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US: National Survey (Economist 8/23-25)


Economist / YouGov
8/23-25/09; 1,000 adults, 4.9% margin of error
Mode: Internet
(Economist release)

National

Favorable / Unfavorable
Barack Obama: 49 / 45 (chart)
Nancy Pelosi: 25 / 53
Ted Kennedy: 43 / 41

Obama Job Approval
48% Approve, 45% Disapprove (chart)
Dems: 83 / 12 (chart)
Reps: 14 / 82 (chart)
Inds: 44 / 50 (chart)
Economy: 45 / 48 (chart)
Health Care: 41 / 51 (chart)

Congress Job Approval
14% Approve, 60% Disapprove (chart)

National House Ballot
41% Democrat, 38% Republican (chart)

State of the Country
32% Right direction, 54% Wrong track (chart)
Economy: 24% Getting better, 36% Getting worse (chart)

Do you favor or oppose having a "public option" which would allow individuals to purchase
health insurance coverage from the government?

43% Favor, 30% Oppose

 

Comments
Mick Walters:

Yet another poll favoring the public option. Any chance Congress will actually respond to the will of the people?

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starbase135:

Though this is an internet poll (which somewhat tend to lean Republican), those are some pretty ugly favorables for Obama. Until now his favorables have been about 10 points higher than his job approval rating...but now they seem to be tanking, too. It probably won't take long until he will have a negative net approval rating with other pollsters aside from Rasmussen.

Those low favorables for Kennedy are strange. Why did so many people have a negative opinion of a person battling brain cancer?

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Aaron_in_TX:

If you look at the crosstabs, that favorable number is misleading. Obama approval is measured in 3 ways: 1)favorable approval of individual (48.5%) also asked about 7 others including Hillary Clinton, Rush Limbaugh, Nancy Pelosi, etc... , 2)job approval (48.0%), and 3) personal likeability (63%).

The first two are basically the same question, and receive the same results.

The first question did not measure unfavorabilty. The second found 45.5% unfavorable and 6.7% undecided, the third 36.6% unfavorable and 13.8% undecided.

There seems to have been a significant shift in approval among the groups that supported Obama the most (minorities, young people) one step downward, and a strong shift in likeability to the unsure category.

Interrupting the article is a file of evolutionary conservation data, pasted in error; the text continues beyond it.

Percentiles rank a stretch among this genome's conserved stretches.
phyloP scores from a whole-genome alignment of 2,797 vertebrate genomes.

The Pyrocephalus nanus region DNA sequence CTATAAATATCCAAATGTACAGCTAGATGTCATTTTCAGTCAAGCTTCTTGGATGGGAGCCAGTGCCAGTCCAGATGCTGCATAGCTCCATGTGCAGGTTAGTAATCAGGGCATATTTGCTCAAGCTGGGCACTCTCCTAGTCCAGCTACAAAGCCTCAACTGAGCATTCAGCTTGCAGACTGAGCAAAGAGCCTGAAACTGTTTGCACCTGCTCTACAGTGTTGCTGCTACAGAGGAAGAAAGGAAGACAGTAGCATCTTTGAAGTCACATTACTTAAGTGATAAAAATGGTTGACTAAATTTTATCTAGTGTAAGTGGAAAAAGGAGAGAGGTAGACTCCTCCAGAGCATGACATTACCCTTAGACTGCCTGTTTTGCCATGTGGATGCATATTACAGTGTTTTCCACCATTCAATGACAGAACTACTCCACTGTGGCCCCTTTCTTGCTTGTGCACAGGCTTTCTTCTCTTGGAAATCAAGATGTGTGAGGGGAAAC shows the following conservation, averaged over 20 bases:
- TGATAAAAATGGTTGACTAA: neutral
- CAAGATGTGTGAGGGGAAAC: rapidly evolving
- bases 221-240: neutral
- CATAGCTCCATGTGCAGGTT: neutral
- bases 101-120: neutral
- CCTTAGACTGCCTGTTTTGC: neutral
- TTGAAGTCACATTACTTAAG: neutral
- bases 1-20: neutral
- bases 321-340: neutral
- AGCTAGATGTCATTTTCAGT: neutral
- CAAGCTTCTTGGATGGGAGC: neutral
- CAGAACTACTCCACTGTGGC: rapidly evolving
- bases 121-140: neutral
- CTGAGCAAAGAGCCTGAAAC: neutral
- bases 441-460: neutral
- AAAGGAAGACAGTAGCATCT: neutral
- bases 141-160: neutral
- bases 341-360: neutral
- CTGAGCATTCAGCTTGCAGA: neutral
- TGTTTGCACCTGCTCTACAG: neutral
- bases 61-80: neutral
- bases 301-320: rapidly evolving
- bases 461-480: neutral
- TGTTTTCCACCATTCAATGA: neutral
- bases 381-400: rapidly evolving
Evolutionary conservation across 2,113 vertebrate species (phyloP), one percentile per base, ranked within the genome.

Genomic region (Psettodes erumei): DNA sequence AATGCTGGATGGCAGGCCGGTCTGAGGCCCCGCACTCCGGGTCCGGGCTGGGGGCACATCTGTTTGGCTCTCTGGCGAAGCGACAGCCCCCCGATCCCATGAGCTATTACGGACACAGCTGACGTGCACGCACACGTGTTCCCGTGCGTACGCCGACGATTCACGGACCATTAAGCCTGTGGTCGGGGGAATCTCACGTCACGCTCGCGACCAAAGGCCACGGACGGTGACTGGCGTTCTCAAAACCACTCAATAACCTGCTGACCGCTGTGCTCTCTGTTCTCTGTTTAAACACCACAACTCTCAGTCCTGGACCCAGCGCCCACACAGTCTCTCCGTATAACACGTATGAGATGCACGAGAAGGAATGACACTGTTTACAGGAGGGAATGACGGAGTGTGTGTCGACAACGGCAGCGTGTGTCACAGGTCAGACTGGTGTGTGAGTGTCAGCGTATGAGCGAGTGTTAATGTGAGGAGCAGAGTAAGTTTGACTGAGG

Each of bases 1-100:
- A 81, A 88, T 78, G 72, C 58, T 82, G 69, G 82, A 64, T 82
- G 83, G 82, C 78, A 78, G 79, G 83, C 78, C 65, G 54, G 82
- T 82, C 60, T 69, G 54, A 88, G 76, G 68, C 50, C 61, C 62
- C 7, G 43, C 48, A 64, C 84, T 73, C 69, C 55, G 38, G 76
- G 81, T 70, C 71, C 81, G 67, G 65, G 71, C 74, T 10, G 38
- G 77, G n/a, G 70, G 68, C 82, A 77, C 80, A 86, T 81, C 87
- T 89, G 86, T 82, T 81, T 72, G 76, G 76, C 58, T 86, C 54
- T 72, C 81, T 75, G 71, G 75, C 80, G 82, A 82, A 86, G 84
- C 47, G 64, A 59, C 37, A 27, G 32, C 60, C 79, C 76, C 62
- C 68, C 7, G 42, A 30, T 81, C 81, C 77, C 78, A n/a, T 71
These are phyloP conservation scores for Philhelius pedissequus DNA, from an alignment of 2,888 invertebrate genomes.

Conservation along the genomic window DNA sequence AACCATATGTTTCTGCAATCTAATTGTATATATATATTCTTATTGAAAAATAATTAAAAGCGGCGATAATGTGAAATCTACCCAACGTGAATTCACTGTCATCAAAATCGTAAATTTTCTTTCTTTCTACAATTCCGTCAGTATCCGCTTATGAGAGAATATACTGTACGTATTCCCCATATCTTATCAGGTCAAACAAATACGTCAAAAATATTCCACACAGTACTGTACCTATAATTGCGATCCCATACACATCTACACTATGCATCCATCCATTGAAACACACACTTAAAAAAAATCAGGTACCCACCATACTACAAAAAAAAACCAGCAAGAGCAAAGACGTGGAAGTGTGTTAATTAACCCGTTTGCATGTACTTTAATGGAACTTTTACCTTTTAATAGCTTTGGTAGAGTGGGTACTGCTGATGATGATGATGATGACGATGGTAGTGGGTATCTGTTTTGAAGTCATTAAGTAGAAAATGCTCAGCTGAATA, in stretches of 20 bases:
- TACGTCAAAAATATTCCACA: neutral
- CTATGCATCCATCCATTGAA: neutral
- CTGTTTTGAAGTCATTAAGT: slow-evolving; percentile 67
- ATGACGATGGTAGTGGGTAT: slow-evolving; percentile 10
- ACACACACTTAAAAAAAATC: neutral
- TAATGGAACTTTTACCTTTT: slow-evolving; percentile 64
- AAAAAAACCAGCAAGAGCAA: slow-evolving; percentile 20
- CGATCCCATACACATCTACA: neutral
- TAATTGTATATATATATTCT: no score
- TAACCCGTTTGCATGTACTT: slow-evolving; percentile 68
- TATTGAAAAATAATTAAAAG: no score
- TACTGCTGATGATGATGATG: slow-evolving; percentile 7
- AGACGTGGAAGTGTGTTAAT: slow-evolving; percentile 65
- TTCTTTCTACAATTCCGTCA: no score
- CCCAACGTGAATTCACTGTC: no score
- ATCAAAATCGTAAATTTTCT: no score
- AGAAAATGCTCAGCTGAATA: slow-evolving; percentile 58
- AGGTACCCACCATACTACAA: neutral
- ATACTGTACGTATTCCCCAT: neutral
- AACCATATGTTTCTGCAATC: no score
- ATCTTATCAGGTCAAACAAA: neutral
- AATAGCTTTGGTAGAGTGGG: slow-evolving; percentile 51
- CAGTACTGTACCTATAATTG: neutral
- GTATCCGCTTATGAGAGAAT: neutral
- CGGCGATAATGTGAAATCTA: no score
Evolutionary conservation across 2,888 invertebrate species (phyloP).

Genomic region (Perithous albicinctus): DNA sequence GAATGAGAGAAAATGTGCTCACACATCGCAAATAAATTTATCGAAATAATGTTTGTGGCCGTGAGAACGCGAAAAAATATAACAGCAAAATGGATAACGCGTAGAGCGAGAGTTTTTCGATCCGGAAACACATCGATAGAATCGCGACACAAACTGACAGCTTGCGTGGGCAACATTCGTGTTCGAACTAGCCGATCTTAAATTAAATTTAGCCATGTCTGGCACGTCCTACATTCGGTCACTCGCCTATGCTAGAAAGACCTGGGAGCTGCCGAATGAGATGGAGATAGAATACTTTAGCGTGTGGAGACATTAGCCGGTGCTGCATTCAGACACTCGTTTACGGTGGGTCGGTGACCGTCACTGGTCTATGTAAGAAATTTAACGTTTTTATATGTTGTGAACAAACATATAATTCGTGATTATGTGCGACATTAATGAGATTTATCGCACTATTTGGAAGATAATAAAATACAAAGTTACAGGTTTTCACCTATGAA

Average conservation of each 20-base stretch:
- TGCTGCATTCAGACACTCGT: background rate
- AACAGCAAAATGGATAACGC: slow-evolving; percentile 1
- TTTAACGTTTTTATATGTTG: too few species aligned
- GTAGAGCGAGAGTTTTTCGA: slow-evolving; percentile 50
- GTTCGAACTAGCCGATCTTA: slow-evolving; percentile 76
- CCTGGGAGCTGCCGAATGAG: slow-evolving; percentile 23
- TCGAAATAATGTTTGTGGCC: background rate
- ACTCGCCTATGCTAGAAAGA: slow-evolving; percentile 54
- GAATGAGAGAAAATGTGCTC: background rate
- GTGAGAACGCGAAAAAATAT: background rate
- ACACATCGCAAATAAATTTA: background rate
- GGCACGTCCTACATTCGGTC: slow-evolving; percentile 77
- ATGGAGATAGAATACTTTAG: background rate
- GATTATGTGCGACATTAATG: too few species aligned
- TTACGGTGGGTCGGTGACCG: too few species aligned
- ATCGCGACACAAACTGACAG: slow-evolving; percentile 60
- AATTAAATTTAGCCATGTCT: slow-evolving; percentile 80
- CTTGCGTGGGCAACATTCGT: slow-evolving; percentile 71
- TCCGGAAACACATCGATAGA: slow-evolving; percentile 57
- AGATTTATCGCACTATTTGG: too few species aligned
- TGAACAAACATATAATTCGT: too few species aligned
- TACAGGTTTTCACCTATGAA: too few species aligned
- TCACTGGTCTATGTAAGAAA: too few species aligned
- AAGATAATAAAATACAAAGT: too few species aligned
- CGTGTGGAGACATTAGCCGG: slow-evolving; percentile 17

I sense this is a mix of hardened opposition from those who never supported Obama in 2008 and disappointment from his strongest backers. It does seem that there is about 35% who's negative opinion has more or less solidified. I expect Obama will have serious trouble ever getting much higher than 60 ever again. It will take some sort of foriegn policy triumph or good response to an emergency to get him back to his old numbers of 61-65. The domestic and spending issues are just too divisive.

That said, this poll had a D/R/I split of 35/25/29. It seemed like the sample of independents leaned conservative, probably tilting the poll slightly lower for Obama. However, I feel that Obama's approval is in the 47-53 range anyway, so this represents the lower end of his range.

It was also "general population," not likely voters or anything.

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Aaron_in_TX:

The various questions on health care a very interesting too. Most people seem to acknowledge the problems in health care (pre-existing conditions, etc...) and feel the bill will fix them, but also mostly believe the negative information that has been bandied about this month.

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Stephen_W:

starbase, Republicans have been whipped up into such a frenzy of panic, hate and distrust, that pretty much anyone with a (D) by their names is working with a 30% disapprove/unfavorable rating, without even counting Indies and Dems. I don't find the Kennedy numbers too strange though, he's been a target of the GOP since the 60s.

As for the "public option" debate, as long as it's about policy and the idea of it being a choice, more people support it than oppose. Which is why opposition to the public option is mainly about distorting what the program really is, or scaring seniors into thinking their precious Medicare will be gutted and they will be left do die. That Republicans have suddenly become a champion of Medicare is one of the most laughable things I've ever seen.